Start with the refrigerator.
Yes, follow your mom’s advice and don’t stand there with the doors open but also, and less obvious, don’t over fill it.
“Cold air needs room to circulate in a fridge. If you over stuff it, it’s going to use more energy and cause more wear and tear on the appliance,” said Perry Santanachote, Consumer Reports’ Home Editor.
And your refrigerator’s condenser coils collect dust and other debris that tax the compressor and could lead to a pricey breakdown. To help prevent this, brush out and vacuum the coils every six months.
Next the oven, use it less and cook smaller meals with your toaster oven, microwave or air fryer to shrink your energy bill.
“Avoid using aerosol cooking spray on your nonstick cookware. It can actually build up on the surface and damage it,” said Santanachote.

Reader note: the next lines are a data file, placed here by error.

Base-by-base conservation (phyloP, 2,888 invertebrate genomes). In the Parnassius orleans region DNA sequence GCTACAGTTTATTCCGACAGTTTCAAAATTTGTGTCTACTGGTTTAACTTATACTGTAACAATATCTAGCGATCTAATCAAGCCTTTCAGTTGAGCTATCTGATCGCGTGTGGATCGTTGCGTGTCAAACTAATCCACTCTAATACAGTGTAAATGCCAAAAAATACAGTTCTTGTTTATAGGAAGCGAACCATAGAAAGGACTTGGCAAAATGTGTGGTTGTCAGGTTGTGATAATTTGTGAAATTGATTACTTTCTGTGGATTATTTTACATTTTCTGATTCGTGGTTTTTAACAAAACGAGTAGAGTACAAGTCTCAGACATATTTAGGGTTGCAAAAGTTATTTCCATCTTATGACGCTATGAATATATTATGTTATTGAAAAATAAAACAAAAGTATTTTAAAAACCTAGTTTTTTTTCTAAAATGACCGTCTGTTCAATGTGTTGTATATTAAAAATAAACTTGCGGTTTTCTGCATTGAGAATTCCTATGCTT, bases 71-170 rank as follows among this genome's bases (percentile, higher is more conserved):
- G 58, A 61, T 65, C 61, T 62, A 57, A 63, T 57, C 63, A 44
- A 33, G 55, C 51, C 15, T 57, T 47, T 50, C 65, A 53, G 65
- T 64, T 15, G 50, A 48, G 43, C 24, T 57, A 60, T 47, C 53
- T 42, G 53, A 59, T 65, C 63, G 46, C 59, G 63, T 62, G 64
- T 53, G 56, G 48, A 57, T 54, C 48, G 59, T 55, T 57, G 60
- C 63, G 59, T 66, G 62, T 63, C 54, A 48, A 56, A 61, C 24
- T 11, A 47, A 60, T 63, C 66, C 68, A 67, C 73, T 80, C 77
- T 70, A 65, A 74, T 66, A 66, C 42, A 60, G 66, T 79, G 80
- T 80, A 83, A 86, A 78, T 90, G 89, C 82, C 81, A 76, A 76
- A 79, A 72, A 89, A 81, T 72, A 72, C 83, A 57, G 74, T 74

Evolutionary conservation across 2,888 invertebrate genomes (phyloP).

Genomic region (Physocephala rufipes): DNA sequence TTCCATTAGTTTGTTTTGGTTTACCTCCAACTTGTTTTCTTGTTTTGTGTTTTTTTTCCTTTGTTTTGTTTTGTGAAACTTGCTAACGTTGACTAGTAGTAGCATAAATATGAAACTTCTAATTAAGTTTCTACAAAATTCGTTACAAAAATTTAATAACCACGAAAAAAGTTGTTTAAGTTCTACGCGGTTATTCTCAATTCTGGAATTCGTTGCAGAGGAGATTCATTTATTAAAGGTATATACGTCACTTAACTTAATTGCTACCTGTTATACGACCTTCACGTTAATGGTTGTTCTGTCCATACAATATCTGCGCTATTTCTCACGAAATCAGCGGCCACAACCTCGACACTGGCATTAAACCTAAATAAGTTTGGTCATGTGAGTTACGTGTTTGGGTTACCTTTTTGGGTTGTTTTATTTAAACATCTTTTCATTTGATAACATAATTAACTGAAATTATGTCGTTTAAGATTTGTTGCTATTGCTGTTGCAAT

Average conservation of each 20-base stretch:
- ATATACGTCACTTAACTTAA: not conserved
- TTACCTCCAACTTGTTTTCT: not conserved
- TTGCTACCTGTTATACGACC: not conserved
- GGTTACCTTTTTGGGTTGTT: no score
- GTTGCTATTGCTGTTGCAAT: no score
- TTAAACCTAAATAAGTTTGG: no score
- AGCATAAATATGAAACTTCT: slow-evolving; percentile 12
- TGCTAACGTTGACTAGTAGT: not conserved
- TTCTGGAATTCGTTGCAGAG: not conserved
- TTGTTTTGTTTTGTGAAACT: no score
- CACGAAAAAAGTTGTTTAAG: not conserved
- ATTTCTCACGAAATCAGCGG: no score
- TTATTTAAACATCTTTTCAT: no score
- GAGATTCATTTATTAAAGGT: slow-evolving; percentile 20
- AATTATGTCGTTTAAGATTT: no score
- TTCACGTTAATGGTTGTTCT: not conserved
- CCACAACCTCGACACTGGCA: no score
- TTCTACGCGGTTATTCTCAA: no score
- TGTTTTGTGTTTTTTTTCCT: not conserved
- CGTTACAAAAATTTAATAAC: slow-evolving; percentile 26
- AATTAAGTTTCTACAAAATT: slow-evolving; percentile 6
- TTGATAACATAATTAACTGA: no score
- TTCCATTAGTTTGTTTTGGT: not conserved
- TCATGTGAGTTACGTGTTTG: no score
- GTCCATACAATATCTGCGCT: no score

If you use your non-stick skillet for high-temperature cooking, like searing meat, your pan’s coating will wear out more quickly and need to be replaced so consider investing in a cast iron pan. Some Consumer Reports Best Buy skillets cost around $25.
At the sink, don’t scrub those pots and pans with running water instead soak with soapy water or boil water in it and then wash as normal.
And your dishwasher uses more water and wears out twice as fast if you run it half empty. So fill it up. Also, don’t pre-rinse. Your dishwasher’s built-in sensors should adjust the wash cycle to get them clean.
And to avoid spoiling keep milk out of the fridge door. Consumer Reports said that space is often the warmest part of the refrigerator. Keep long-lasting condiments there instead.
We throw out a quarter of all the groceries we buy so be aware that apples, apricots and pears might be causing your other produce to go bad. These fruits give off a gas called ethylene that causes produce near them to ripen so store them in a separate bin in the fridge.
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